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 Goodman, Roe author.
 Singapore ; Hackensack, NJ : World Scientific Publishing Co. Pte. Ltd., [2016]
 Description
 Book — xii, 288 pages : illustrations ; 26 cm
 Summary

This textbook for undergraduate mathematics, science, and engineering students introduces the theory and applications of discrete Fourier and wavelet transforms using elementary linear algebra, without assuming prior knowledge of signal processing or advanced analysis.It explains how to use the Fourier matrix to extract frequency information from a digital signal and how to use circulant matrices to emphasize selected frequency ranges. It introduces discrete wavelet transforms for digital signals through the lifting method and illustrates through examples and computer explorations how these transforms are used in signal and image processing. Then the general theory of discrete wavelet transforms is developed via the matrix algebra of twochannel filter banks. Finally, wavelet transforms for analog signals are constructed based on filter bank results already presented, and the mathematical framework of multiresolution analysis is examined.
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QC20.7 .F67 G66 2016  Unknown 
2. Inside finite elements [2016]
 Weiser, Martin, author.
 Berlin ; Boston : Walter de Gruyter GmbH, [2016]
 Description
 Book — xi, 146 pages : illustrations ; 25 cm.
 Summary

All relevant implementation aspects of finite element methods are discussed in this book. The focus is on algorithms and data structures as well as on their concrete implementation. Theory is covered as far as it gives insight into the construction of algorithms. Throughout the exercises complete FEsolver for scalar 2D problems will be implemented in Matlab/Octave.
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All relevant implementation aspects of finite element methods are discussed in this book. The focus is on algorithms and data structures as well as on their concrete implementation. Theory is covered only as far as it gives insight into the construction of algorithms. In the exercises, a complete FEsolver for stationary 2D problems is implemented in Matlab/Octave. Contents: Finite Element Fundamentals Grids and Finite Elements Assembly Solvers Error Estimation Mesh Refinement Multigrid Elastomechanics Fluid Mechanics Grid Data Structure Function Reference.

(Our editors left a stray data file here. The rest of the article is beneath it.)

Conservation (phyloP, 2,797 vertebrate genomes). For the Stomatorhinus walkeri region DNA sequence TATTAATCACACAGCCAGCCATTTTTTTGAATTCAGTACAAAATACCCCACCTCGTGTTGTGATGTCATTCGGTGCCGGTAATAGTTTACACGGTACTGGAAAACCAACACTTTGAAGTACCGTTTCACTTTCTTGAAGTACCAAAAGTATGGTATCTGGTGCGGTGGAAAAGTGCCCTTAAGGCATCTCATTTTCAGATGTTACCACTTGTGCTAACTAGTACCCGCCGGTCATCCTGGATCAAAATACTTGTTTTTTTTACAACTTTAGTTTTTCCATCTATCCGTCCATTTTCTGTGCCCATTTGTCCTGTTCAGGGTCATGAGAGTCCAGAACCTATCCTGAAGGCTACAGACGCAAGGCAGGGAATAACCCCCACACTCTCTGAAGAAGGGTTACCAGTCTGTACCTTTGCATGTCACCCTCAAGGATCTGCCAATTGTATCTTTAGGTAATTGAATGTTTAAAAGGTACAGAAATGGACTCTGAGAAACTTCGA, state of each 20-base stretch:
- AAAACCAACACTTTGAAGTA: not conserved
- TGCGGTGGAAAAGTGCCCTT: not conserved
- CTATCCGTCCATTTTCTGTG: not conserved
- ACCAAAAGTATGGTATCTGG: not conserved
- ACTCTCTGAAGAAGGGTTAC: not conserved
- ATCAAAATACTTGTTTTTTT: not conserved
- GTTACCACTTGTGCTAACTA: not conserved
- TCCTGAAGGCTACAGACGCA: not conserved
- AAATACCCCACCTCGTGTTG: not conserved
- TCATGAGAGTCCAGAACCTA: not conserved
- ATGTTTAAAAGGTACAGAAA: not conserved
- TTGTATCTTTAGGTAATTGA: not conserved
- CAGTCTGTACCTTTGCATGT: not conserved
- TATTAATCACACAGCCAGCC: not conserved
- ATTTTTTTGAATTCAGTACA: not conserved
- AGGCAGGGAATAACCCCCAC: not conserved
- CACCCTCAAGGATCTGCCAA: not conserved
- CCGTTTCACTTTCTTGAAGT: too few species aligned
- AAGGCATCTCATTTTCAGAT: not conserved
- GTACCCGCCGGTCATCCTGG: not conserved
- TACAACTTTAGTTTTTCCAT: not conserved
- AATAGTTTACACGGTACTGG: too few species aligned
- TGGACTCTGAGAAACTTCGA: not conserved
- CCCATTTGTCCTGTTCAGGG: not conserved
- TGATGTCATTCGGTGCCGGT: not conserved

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QC20.7 .F56 W45 2016  Unknown 
3. Spectra of atoms and molecules [2016]
 Bernath, Peter F., author.
 Third edition.  Oxford : Oxford University Press, 2016.
 Description
 Book — xvi, 465 pages : illustrations ; 26 cm
 Summary

This third edition of Peter Bernath's successful Spectra of Atoms and Molecules is designed to provide advanced undergraduates and graduate students a working knowledge of the vast field of spectroscopy. Also of interest to chemists, physicists, astronomers, atmospheric scientists, and engineers, this volume emphasizes the fundamental principles of spectroscopy with the primary goal of teaching the interpretation of spectra. Features include a presentation of group theory needed to understand spectroscopy, detailed worked examples and a large number of excellent problems at the end of each chapter. Prof. Bernath provides a large number of diagrams and spectra which have been specifically recorded for this book. Molecular symmetry, matrix representation of groups, quantum mechanics, and group theory are among the topics covered; atomic, rotational, vibrational, electronic and Raman spectra are analyzed. Bernath's clear treatment of the confusing topic of line strengths as needed for quantitative applications is featured. This muchneeded new edition has been updated to include the 2010 CODATA revision of physical constants, and a large number of corrections and clarifications. Responding to student requests, the main new feature is the addition of detailed worked examples in each chapter. Spectra of Atoms and Molecules, 3e will help demystify spectroscopy by showing readers the necessary steps in a derivation, as well as the final result.
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QC454 .A8 B47 2016  Unknown 
 Garban, Christophe, 1982 author.
 New York, NY : Cambridge University Press, 2015.
 Description
 Book — xvii, 203 pages : illustrations ; 24 cm.
 Summary

 1. Boolean functions and key concepts
 2. Percolation in a nutshell
 3. Sharp thresholds and the critical point
 4. Fourier analysis of Boolean functions
 5. Hypercontractivity and its applications
 6. First evidence of noise sensitivity of percolation
 7. Anomalous fluctuations
 8. Randomized algorithms and noise sensitivity
 9. The spectral sample
 10. Sharp noise sensitivity of percolation
 11. Applications to dynamical percolation
 12. For the connoisseur
 13. Further directions and open problems.
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QC174.8 .G36 2015  Unknown 
5. Modern quantum mechanics [2011]
 Sakurai, J. J. (Jun John), 19331982.
 2nd ed.  Boston : AddisonWesley, c2011.
 Description
 Book — xviii, 550 p. : ill. ; 24 cm.
 Summary

 1. Fundamental Concepts 1.1. The SternGerlach Experiment 1.2. Kets, Bras, and Operators 1.3. Base Kets and Matrix Representations 1.4. Measurements, Observaables, and the Uncertainty Relations 1.5. Change of Basis 1.6. Position, Momentum, and Translation 1.7. Wave Functions in Position and Momentum Space